Heart disease remains the leading killer for both men and women in the United States

Promoting Women’s Health

Every healthcare professional, no matter where they work, should have a basic understanding of women’s health and the unique health problems that affect women as they age. Whether a nurse works specifically in women’s health, in an acute care hospital, or an outpatient clinic, they will interact with women in need of healthcare and guidance at some point in their career.  

Recommended course: Nursing Care of the Postmenopausal Woman, 3rd Edition 

Health difficulties in aging women 

There are a few specific health difficulties that are especially common in women as they age. These challenges are often caused by hormones, anatomy, menopause, and social norms. According to the National Council on Aging, over 95% of the United States population over the age of 60 deals with at least one chronic health condition. The most common chronic conditions for adults over the age of 65 include:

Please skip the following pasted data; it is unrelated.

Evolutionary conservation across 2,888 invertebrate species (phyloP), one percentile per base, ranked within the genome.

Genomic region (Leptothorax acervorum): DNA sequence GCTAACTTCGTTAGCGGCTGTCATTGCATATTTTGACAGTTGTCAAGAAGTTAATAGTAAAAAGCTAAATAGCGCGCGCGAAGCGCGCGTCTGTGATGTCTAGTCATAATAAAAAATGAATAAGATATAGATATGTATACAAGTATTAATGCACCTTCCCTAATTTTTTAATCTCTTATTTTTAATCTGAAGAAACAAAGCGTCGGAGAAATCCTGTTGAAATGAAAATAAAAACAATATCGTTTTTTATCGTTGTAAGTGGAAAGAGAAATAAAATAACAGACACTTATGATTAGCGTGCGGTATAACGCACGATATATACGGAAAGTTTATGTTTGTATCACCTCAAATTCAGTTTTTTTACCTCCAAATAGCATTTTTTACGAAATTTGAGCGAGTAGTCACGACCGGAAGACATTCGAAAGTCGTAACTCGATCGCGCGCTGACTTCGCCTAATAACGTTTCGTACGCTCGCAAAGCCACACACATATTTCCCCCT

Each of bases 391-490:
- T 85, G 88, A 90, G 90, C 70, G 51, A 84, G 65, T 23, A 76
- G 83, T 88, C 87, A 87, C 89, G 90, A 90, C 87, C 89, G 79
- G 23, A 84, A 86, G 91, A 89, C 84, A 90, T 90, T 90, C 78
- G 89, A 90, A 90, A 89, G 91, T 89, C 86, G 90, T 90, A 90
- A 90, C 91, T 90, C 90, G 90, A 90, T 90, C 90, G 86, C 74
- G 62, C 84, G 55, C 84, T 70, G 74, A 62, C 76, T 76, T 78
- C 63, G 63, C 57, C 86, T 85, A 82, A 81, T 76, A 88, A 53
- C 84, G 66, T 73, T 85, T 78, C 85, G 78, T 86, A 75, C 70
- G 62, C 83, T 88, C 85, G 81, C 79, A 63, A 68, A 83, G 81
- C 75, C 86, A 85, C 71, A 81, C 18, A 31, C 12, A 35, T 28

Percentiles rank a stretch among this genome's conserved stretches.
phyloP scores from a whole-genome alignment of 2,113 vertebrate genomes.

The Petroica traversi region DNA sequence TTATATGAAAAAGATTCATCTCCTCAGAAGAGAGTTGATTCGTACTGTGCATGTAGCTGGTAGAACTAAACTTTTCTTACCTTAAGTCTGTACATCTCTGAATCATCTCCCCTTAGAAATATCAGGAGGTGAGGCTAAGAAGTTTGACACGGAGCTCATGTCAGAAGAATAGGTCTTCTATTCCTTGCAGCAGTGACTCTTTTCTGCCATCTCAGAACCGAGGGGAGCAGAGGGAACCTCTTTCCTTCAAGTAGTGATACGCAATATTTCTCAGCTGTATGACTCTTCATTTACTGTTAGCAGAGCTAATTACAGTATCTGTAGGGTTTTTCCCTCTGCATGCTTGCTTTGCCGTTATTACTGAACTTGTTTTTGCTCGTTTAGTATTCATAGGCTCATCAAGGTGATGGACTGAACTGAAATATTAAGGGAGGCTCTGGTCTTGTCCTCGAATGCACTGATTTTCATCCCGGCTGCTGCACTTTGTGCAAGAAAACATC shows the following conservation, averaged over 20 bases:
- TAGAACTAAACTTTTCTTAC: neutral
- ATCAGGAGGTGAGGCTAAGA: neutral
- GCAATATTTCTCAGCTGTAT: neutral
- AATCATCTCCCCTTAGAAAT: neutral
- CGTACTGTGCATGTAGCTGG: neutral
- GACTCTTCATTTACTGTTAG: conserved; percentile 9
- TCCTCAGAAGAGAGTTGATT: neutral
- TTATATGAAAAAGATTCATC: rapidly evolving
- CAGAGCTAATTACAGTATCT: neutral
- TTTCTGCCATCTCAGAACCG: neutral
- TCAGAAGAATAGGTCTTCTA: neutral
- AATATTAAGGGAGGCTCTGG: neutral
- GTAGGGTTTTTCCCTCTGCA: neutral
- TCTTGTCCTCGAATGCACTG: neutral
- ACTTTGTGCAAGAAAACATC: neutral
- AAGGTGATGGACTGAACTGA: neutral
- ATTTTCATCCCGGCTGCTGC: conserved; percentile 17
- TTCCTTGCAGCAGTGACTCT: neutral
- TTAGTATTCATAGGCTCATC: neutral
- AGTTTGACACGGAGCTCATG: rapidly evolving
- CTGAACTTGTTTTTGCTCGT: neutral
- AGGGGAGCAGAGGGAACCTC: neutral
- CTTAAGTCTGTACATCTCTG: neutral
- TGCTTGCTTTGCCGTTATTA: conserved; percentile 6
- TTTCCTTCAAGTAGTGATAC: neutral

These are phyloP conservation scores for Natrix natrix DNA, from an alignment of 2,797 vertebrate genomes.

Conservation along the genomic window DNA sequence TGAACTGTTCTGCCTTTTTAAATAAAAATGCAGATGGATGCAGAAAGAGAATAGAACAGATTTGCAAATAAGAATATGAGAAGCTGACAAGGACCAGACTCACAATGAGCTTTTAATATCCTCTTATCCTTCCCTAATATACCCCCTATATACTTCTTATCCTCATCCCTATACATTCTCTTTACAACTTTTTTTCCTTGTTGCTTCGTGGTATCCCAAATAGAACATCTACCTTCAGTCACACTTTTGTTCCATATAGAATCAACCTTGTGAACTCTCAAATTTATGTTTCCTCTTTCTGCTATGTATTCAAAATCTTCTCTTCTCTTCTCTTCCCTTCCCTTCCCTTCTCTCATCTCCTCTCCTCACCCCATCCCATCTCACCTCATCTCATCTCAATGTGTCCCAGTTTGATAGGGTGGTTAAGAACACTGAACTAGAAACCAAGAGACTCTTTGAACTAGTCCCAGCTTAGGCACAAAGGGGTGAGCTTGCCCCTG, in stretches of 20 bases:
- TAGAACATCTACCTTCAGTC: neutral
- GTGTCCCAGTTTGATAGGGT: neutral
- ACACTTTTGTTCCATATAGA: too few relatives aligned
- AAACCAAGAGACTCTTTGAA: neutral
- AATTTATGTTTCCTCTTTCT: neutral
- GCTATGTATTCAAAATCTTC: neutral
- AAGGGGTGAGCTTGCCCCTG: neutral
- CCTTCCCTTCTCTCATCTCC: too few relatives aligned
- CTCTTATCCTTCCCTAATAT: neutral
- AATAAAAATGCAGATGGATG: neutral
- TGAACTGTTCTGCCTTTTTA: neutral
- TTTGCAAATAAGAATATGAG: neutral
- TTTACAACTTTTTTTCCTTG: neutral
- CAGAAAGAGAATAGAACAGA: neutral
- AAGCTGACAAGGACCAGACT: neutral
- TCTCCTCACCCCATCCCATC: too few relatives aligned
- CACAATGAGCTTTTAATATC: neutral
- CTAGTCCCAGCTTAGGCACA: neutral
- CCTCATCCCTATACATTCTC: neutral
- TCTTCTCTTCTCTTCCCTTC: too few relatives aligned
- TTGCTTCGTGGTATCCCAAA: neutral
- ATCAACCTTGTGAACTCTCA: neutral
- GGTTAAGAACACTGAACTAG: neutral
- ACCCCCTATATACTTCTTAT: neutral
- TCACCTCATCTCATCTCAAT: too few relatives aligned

• Hypertension 
  • Hypercholesterolemia 
  • Arthritis 
  • Coronary disease 
  • Diabetes 
  • Chronic kidney disease 
  • Heart failure 
  • Depression 
  • Dementia 
  • Chronic Obstructive Pulmonary Disease (COPD) 
  • Osteoporosis 

Of these conditions, women are more likely to suffer from hypertension, arthritis, depression, dementia, asthma, and osteoporosis than men. Unfortunately, these diseases  

Acute problems 

Many of the acute health problems faced by aging women are a direct result of their chronic conditions. For example, the higher incidence of osteoporosis in women also leads to more bone fractures. A study published in PLoS One showed that over 65% of bone fractures occur in women. Some common acute health problems in women include:  

  • Bone fractures 
  • Sexually transmitted diseases 
  • Pneumonia 
  • Acute coronary syndrome 
  • Urinary tract infection 

Acute Coronary Syndrome 

Acute coronary syndrome is a problem with the coronary arteries that supply blood and oxygen to the heart tissue. This syndrome can include both stable and unstable angina and typically present with EKG changes and increased troponin levels. Since estrogen is protective against acute coronary syndrome, women have a lower risk of cardiovascular disease until after menopause, when their estrogen levels drop.